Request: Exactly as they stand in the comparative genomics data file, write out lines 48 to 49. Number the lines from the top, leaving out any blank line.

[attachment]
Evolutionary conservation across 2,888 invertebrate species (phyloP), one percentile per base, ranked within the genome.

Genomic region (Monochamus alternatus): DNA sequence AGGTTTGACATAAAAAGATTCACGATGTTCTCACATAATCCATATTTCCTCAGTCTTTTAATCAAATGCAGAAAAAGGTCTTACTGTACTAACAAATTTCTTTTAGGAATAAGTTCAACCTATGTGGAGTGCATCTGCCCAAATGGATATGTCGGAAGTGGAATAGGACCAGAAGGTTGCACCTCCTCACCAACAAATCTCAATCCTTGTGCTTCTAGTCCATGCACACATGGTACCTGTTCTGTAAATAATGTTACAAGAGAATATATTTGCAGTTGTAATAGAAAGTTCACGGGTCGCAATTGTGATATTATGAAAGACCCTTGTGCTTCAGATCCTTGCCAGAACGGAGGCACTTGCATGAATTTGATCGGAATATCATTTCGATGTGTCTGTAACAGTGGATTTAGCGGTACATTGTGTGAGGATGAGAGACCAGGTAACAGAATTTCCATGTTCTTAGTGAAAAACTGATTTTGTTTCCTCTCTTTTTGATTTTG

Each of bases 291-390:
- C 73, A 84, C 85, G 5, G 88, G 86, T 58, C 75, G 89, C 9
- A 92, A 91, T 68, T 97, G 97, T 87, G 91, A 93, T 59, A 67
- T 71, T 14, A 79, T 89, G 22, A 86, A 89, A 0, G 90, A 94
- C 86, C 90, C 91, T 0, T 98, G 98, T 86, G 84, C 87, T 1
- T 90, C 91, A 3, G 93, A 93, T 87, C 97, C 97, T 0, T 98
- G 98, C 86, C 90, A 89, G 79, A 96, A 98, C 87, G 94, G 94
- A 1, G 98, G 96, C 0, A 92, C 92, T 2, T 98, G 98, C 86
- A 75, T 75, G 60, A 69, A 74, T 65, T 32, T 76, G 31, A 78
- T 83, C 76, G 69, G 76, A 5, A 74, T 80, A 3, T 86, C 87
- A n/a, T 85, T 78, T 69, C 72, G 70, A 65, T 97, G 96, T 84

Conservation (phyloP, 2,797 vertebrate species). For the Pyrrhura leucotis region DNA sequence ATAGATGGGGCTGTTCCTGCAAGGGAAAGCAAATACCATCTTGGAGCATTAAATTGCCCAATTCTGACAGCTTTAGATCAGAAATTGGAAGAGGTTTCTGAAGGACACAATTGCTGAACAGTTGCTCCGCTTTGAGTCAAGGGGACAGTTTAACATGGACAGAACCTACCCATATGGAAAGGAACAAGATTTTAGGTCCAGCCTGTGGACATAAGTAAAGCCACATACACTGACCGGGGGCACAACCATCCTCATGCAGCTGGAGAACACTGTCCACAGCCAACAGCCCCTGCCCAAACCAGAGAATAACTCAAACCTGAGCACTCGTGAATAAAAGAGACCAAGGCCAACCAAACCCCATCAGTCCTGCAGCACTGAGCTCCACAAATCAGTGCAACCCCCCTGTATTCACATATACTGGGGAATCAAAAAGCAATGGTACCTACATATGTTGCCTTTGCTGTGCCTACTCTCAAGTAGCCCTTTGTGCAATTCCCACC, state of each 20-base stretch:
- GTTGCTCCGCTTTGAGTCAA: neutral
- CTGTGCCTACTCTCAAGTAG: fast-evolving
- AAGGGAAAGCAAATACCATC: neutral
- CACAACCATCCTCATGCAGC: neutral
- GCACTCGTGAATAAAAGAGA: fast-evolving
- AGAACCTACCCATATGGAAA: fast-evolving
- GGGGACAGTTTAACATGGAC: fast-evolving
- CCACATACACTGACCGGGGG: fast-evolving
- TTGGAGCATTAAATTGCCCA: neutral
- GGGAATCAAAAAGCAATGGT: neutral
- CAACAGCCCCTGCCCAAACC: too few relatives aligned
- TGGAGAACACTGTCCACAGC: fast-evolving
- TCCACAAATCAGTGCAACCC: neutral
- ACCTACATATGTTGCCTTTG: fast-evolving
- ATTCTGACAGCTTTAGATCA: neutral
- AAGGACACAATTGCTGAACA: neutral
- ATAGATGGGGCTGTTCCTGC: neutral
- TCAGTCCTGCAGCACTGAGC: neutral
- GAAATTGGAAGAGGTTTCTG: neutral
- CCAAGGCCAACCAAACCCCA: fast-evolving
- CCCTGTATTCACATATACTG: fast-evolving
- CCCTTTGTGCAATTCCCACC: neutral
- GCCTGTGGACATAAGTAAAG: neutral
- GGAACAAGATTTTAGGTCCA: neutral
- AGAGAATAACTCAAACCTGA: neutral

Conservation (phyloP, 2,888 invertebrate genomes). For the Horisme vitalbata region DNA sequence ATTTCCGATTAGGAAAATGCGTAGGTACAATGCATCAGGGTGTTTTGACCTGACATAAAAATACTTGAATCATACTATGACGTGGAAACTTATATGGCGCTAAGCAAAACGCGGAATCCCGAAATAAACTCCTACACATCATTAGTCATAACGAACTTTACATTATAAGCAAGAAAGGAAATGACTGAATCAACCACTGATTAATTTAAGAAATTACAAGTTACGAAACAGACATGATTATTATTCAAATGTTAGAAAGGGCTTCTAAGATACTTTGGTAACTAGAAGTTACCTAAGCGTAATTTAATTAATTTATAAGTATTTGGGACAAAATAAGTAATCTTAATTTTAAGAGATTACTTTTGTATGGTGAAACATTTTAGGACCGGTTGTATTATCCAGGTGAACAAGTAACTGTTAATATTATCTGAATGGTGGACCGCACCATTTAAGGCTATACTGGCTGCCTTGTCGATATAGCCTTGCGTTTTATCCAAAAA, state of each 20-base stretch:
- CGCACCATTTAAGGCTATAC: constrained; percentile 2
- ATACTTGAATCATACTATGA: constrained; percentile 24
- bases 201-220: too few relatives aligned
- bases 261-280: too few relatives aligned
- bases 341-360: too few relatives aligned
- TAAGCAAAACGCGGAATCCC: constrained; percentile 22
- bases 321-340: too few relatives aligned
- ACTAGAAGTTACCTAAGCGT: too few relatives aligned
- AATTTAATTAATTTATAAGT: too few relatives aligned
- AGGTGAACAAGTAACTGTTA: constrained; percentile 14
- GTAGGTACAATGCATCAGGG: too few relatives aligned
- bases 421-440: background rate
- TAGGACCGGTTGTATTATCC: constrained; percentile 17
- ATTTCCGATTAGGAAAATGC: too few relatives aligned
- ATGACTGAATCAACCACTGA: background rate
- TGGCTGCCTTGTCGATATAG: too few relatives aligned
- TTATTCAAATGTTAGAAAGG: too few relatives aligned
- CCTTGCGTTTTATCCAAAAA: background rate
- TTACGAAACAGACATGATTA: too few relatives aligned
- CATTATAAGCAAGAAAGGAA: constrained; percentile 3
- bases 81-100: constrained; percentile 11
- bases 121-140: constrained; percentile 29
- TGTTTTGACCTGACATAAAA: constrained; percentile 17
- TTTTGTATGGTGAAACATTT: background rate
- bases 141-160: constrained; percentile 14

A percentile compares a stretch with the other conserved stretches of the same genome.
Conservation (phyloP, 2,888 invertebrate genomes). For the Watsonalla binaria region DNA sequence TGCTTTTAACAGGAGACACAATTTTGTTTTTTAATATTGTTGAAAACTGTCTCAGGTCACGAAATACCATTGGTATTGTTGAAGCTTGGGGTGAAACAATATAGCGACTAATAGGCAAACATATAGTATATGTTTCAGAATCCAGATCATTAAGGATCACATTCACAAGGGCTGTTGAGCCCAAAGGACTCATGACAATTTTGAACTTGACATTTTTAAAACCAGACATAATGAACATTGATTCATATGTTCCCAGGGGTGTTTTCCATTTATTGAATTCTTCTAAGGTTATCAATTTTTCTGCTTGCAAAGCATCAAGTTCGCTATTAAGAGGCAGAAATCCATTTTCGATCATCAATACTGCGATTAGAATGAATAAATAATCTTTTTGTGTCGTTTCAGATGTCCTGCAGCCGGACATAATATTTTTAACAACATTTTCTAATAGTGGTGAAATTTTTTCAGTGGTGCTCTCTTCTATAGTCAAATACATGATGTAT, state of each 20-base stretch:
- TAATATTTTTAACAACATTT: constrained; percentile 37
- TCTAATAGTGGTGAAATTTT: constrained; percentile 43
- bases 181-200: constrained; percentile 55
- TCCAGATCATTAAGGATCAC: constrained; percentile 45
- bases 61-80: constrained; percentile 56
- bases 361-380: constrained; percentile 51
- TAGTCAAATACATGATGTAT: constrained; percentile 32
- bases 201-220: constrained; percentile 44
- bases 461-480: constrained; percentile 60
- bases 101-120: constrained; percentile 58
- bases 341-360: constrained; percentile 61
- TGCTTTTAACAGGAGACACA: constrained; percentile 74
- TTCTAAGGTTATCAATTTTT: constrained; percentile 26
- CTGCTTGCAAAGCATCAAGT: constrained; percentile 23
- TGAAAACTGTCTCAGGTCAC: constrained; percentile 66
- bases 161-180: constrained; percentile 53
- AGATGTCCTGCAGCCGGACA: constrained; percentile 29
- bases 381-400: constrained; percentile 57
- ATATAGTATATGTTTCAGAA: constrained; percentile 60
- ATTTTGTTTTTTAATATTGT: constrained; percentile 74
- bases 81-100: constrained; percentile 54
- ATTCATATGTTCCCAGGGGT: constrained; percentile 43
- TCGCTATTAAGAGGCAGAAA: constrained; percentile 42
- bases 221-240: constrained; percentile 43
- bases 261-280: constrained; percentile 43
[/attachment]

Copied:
- ACTAGAAGTTACCTAAGCGT: too few relatives aligned
- AATTTAATTAATTTATAAGT: too few relatives aligned